A smoke detector is a device that detects the presence of smoke, typically as an indicator of fire.
Smoke Detectors that are properly installed and maintained play a critical role in reducing home fire deaths and injuries.
Smoke detectors (smoke alarms) generally come in two designs based on the type of smoke sensors they use: “photo-electric” sensors or “ionization” sensors. A photo-electric detector uses a tiny light source that shines on a light-sensitive sensor. The alarm is triggered when smoke particles from a fire breaks the beam of light. An ionization detector uses an extremely small quantity of radioactive material to make the air inside the smoke detector conduct electricity. Smoke particles from a fire interfere with the electrical current and therefore triggers the alarm.
Clean and test
Smoke detectors are a very important safety device. Cleaning helps ensure better operations, and testing helps to ensure that the unit is operating properly.
Timing: Every 6 months: March, August (yearly)
Batteries deteriorate over time and need to be replaced to ensure proper operation of the smoke detector.
Timing: August (yearly)
Replace smoke detectors
The units will accumulate significant levels of dust, dirt, and debris and cannot be safely serviced by you.
Timing: July (every 10 years)
Clean smoke detectors using a vacuum cleaner attachment to remove dust and cobwebs.
If possible, carefully vacuum inside the unit as well. Press the test button on the smoke detector to see if the alarm goes off.
Depending on the manufacture of your unit, the button may only test the warning sound, but may not check the internal smoke detection circuitry. Some units, however, have more sophisticated test systems that simulate the presence of smoke in the chamber. Check the instructions of the detector to see if it has this feature.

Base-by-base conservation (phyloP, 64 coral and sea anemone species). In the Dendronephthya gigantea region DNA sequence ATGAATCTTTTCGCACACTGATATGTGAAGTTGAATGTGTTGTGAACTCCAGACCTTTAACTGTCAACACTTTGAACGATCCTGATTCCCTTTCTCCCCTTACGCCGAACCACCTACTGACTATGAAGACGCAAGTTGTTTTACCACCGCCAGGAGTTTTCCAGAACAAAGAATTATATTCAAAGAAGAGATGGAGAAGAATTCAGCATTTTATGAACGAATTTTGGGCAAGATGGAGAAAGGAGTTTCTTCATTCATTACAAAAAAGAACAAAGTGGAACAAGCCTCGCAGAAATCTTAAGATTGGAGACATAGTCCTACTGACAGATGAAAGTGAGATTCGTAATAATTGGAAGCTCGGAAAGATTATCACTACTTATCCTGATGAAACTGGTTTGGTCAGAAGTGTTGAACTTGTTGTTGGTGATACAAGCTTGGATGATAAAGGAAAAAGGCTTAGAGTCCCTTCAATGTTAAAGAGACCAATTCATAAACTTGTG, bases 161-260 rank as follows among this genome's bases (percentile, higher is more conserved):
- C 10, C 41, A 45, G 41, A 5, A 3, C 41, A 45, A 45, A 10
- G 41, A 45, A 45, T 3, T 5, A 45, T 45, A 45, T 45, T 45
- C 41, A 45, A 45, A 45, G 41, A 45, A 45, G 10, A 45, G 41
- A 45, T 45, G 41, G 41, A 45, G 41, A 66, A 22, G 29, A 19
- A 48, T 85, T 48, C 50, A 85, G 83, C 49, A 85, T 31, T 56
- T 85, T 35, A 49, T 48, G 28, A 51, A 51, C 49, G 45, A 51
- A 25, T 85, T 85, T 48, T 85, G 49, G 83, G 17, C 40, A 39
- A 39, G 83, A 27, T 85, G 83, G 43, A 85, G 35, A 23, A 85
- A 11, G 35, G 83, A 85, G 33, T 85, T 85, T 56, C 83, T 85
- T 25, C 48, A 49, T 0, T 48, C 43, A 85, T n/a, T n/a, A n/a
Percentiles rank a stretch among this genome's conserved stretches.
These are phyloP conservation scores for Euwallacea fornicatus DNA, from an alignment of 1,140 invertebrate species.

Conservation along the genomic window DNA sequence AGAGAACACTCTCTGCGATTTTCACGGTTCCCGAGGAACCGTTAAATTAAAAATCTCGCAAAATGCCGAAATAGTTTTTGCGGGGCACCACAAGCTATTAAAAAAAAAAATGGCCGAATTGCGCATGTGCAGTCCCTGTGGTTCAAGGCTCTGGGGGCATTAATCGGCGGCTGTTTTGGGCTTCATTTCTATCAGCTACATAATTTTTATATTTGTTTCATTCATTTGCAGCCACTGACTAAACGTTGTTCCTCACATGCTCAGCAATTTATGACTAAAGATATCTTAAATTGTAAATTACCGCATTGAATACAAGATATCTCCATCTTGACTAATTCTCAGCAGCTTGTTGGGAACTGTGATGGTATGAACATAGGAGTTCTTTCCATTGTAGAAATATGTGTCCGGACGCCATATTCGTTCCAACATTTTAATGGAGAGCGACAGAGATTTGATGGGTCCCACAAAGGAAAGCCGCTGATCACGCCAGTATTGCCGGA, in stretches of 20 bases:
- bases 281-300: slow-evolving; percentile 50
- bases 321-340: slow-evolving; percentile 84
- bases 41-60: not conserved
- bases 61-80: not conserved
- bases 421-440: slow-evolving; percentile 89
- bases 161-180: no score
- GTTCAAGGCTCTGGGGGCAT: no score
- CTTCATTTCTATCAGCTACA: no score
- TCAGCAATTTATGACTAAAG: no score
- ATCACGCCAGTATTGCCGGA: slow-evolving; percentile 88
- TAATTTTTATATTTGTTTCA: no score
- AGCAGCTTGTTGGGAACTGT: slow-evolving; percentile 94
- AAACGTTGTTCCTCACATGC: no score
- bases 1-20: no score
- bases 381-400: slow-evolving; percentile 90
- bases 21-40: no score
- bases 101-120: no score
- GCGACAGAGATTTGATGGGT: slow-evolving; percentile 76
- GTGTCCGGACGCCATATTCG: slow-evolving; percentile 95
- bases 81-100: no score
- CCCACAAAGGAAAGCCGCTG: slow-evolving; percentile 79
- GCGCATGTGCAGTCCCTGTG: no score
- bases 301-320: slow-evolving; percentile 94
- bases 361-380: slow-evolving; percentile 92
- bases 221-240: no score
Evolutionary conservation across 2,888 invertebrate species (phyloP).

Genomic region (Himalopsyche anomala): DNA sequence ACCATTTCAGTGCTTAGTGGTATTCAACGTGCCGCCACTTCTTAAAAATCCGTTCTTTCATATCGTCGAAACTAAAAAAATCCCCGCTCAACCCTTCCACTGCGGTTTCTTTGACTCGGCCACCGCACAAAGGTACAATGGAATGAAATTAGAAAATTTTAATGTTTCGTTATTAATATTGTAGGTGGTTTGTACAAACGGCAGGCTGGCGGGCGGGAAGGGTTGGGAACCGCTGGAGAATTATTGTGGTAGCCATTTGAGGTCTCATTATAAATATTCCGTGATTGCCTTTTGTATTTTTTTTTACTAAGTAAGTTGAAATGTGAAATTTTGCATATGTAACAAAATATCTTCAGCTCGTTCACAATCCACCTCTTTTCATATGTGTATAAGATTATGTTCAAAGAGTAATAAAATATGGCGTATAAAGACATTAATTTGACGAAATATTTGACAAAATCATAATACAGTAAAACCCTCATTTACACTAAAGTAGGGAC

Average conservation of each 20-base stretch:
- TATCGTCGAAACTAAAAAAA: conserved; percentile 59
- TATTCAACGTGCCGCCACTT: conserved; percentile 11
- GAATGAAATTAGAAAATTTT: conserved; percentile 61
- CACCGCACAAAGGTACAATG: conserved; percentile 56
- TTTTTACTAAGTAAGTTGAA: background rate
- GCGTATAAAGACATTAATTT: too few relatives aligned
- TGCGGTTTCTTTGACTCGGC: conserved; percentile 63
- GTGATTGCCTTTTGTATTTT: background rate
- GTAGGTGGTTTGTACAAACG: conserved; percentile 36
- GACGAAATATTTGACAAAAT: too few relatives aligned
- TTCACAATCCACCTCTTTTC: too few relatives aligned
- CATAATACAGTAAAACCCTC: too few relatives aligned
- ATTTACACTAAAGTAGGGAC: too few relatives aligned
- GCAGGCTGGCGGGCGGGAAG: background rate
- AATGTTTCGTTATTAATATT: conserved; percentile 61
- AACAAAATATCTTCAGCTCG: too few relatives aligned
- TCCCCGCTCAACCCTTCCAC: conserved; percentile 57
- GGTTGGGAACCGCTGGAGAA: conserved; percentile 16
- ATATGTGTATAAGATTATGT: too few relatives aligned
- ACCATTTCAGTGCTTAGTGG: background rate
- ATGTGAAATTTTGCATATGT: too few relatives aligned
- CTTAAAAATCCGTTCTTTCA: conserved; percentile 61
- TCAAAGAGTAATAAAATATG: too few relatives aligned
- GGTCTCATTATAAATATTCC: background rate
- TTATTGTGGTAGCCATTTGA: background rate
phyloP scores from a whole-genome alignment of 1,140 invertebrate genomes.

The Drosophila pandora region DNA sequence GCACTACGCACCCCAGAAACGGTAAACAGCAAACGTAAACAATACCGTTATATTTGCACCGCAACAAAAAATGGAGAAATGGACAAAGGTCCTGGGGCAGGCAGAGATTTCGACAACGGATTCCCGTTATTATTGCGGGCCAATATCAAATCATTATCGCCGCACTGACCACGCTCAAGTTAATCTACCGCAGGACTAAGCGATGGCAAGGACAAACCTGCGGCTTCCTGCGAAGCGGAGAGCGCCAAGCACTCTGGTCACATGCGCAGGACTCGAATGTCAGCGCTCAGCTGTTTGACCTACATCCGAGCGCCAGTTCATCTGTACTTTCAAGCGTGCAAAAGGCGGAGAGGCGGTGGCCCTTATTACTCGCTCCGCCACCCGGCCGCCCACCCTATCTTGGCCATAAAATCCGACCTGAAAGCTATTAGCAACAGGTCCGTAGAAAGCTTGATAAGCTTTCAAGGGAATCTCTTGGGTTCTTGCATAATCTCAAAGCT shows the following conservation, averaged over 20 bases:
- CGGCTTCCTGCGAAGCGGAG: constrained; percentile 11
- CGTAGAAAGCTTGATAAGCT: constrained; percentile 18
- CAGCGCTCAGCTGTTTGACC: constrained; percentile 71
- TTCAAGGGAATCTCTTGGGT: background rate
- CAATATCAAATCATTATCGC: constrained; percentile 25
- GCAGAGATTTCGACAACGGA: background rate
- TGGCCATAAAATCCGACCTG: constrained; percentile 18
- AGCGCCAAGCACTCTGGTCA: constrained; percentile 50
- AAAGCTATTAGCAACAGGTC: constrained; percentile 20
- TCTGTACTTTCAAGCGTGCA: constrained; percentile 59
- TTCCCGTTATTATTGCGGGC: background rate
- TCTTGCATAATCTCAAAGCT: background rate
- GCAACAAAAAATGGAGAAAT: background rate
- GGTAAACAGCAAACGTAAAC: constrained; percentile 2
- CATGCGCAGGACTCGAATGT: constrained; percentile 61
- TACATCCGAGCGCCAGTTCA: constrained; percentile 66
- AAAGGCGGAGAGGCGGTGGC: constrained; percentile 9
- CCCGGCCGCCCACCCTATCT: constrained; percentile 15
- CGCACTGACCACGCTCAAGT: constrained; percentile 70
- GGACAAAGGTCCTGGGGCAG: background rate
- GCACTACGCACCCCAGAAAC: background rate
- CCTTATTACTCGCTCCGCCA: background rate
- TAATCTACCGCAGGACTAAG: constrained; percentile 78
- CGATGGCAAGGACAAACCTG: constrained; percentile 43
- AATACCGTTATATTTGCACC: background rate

Avoid lighting matches or candles under the detector to see is the alarm goes off, as repeated use of smoke to activate the detector can cause them to fail and not be available to operate during a real fire.
Check your manufacturer’s recommendations, but the battery in most smoke detectors should
be replaced once per year, even where the smoke detector is wired in and the battery acts only as a back-up power supply.
Smoke detectors should be replaced every 10 years, according to the International
Association of Fire Chiefs, the National Fire Protection Association, and the US Fire Administrator.
The benefits of this task are high, in that it helps to ensure the safe operation of your smoke detectors for protecting you and your home.
The cost of cleaning and testing is moderate from an investment of time standpoint. It is estimated that this task should only take about 30-60 minutes to complete, depending on the number of smoke detectors in your home. You will need a vacuum cleaner with an upholstery attachment to complete the task.
The cost of replacing batteries cost is low. It is estimated that this task should only take about 30 minutes to complete, and once you have done it once, the task is relatively easy to do. No specialized tools are required, but you will need to have purchased the appropriate size batteries for your units.